Protect Your Practice from HIPAA Breaches

For the past several years, the physicians at Family Medicine Associates have been concerned about the security of their patients’ private health information. Last fall, they hired a security expert to do a vulnerability assessment. One recommendation was that they encrypt all of their providers’ laptops, an expensive proposition. But they finally bit the bullet six months ago and did it. “Our greatest concern was having a laptop go out of the office and someone accessing patient records,” said Hugh Taylor, M.D., 1 of 11 physicians at the three-site practice. “We’re feeling better about that now.”

Dr. Taylor’s practice was right to be concerned. In 2013, stolen laptops or other mobile devices accounted for 35 percent of the data breaches reported to the U.S. Secretary of Health and Human Services. And health care is one of the top targets of cybercriminals. Almost 44 percent of breaches identified by the Identity Theft Resource Center in 2013 were in the medical/health care industry.

In a 2012 study of hospitals and clinics by the Ponemon Institute, 94 percent reported at least one data breach in the past two years; 45 percent reported they had experienced more than five incidents.

When it comes to cybersecurity, health care is playing catch-up with other industries; as a result, patients’ medical and insurance records are particularly vulnerable to criminals. And because electronic private health information, or ePHI, is so rich in identity information, it is highly valued on the black market. Health insurance credentials — which include information such as a patient’s name, date of birth, contract, and group number — fetch $20 each, compared to $1 to $2 for a U.S. credit card number, according to security service provider Dell SecureWorks. Thieves use private health information for everything from fraudulently billing insurers to obtaining prescription drugs or treatment.

HIPAA brought the privacy and security of medical records to the fore, requiring that providers safeguard both. The Health Information Technology for Economic and Clinical Health Act (HITECH) came along in 2009, with the purpose of stimulating electronic health records adoption, and broadened the scope of privacy and security protections under HIPAA. It also put teeth into the enforcement of HIPAA by creating penalties for violations, making healthcare organizations’ “business partners” equally liable and requiring that providers notify patients when a breach occurs. And if all this wasn’t enough motivation to shore up a practice’s cybersecurity, the Center for Medicare and Medicaid Service’s “Meaningful Use” incentives emphasize this aspect of Electronic Health Record adoption as well.

Breaches are Expensive

MMS’s Director of Health Information Technology Leon Barzin worries about the vulnerability of smaller practices to cybercrime. “They may not have advanced security installed or haven’t implemented the most secure measures for protecting ePHI,” he said. “If one of these breaches occurs, it causes a lot of harm, and not just in terms of fines and penalties but in remediation as well. That’s when the costs start to add up. It’s not hard to get into hundreds of thousands of dollars to remediate.” Remediation expenses can include investigating the breach, notifying patients, new security software and hardware, and training.

When a physician’s personal laptop with patient information was stolen from a Beth Israel Deaconess Medical Center office in May 2012, the hospital spent $300,000 on encrypting staff’s personal devices alone. The financial impact of data breaches for health care organizations in the Ponemon study ranged from less than $10,000 to more than $1 million over a two-year period. In May 2014, New York Presbyterian Hospital and Columbia University agreed to pay $4.8 million in HIPAA fines — the largest HIPAA penalty ever — for inadvertently allowing 6,800 patients’ records to be accessible on the Internet.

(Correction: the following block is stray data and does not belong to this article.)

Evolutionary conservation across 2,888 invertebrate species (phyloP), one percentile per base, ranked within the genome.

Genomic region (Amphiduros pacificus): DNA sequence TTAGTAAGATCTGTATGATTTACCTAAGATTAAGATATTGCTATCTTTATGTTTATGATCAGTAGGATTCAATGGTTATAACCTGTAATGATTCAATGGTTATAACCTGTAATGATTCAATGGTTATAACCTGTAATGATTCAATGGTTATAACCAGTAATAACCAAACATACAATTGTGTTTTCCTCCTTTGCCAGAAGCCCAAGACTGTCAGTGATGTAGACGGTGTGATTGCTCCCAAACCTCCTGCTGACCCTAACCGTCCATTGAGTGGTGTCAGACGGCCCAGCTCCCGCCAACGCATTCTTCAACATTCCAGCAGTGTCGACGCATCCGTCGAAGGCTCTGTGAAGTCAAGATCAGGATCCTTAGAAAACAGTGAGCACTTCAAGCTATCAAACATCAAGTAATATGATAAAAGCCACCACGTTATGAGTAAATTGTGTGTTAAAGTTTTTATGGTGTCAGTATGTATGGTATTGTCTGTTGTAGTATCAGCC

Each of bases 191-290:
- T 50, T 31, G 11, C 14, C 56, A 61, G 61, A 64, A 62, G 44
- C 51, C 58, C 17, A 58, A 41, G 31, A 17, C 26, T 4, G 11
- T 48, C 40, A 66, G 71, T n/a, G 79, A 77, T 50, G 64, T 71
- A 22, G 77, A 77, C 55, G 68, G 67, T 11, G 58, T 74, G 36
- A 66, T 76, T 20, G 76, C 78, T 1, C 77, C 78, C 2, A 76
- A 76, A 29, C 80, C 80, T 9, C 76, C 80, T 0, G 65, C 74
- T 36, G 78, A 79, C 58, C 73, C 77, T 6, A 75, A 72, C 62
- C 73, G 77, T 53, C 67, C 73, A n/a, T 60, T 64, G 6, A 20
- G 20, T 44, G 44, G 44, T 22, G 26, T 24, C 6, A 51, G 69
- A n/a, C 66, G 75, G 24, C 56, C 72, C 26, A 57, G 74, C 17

Encryption Is Key

Encrypting all transmissions of electronic private health information — including texts and emails — is one of the most important ways to protect patient data, according to Ali Pabrai, a presenter at MMS’s recent conference, Electronic Health Records Next Chapter: Best Practices, Checklists, and Guidelines. Encryption is the conversion of data into a form that cannot be understood unless the reader has a key or password to unscramble the information. Even if a practice has a security breach, the information is protected. “Unfortunately, application vendors in the health care industry have been lethargic about embedding encryption capabilities,” said Pabrai.

Barzin believes that practices that haven’t yet adequately addressed ePHI safety might consider hiring a data security consultant, as Dr. Taylor’s office did. And to better understand what’s required to comply with the HIPAA privacy and security rules, he recommends physicians check out the Department of Health and Human Services’ (HHS) CME-eligible online educational programs at hhs.gov.

Among other actions, the HHS suggests that practices designate a security or compliance officer, conduct security risk analyses at least annually, develop and document security strategies, and train staff (see accompanying story for additional security suggestions).

As more and more practices and other health care entities begin linking electronically to each other, cybersecurity concerns will grow, according to Barzin. “Any time you connect a computer to a network, you have a vulnerability,” said Barzin. “When you have a lot of people without security expertise connecting up and transferring data to other entities, there’s bound to be areas where information is diverted. The problem of security will get worse.”

Vicki Ritterband
Vital Signs Staff Writer

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